Good Tuesday morning, TSFers. Today, I’m going to do something surprising that I hope I don’t ever have to do again — defend Manchester United. Sort of. The Athletic reported some of the details of the recent sale of a 25% stake in the club to Sir Jim Ratcliffe, and I’m annoyed at how they framed things.
It’s sensationalized from the opening sentence, “Manchester United paid for 56 lawyers to work on the deal.” Apart from attorneys at big law firms and people who work on large, corporate deals, nobody knows how many lawyers is a reasonable number for this type of transaction. The Athletic knows that. They’re banking on the reaction being “that’s too many lawyers” aided by them not adding any context whatsoever about the average number for comparison. I’d suggest that for a £1B-plus, multinational transaction, that’s a perfectly fine and reasonable number of attorneys.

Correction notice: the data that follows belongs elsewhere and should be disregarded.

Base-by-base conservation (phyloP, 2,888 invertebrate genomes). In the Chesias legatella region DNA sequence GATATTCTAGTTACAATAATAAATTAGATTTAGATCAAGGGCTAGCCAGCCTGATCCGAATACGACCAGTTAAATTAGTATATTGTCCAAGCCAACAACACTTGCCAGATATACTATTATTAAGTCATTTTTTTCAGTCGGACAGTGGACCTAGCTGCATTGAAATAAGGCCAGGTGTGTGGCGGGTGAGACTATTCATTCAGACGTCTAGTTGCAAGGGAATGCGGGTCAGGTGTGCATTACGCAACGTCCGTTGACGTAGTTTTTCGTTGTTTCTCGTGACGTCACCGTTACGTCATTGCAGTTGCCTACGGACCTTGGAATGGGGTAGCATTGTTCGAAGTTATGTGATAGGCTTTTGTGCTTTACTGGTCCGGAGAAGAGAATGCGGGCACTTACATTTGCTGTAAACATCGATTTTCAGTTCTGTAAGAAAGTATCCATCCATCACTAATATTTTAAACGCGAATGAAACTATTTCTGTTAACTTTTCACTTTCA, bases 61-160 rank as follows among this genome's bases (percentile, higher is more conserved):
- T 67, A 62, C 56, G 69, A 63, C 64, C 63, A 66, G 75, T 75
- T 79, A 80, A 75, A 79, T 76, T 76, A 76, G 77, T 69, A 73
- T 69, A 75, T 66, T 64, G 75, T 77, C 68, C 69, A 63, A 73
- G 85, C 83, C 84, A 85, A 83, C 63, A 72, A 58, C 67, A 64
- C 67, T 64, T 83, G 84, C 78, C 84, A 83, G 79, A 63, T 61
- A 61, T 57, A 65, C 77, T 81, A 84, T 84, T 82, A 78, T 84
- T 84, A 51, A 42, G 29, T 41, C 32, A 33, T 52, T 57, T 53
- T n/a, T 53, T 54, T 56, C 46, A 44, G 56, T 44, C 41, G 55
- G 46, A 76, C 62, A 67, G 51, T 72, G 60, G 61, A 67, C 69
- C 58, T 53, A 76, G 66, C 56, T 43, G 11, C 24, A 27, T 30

Then we get to the oldie but goodie, “The cost of the legal firm’s advice will be paid for by United, as opposed to the Glazer family which owns the Premier League side — although they will foot the bill for the personal advice they received during the strategic review process.”
Another commonplace, regular element of a business transaction presented so as to enrage the reader. “Look at the Glazers, taking money out of the club instead of paying themselves.” Once again, The Athletic knows or should know that a club, or any business, pays for its own lawyers.
It would be inappropriate and could lead to sticky legal ethics issues for the Glazers to foot the bill themselves. While they are the owners, their interests in the transaction are not completely aligned with those of the club. The club needs attorneys to represent their interests in the transaction and work towards getting the best deal for them. As The Athletic article indicates, the Glazers paid for any advice given directly to them about their interests. From where I sit, that is the correct, appropriate way to conduct the transaction.
It’s disappointing to see the choices The Athletic made. It’s usually a more even-handed outlet that holds itself to higher standards of journalism in comparison with other sources. This article tacks far too hard towards the engagement-baiting stuff you expect to see from outlets like The Daily Mail. Do better, Athletic.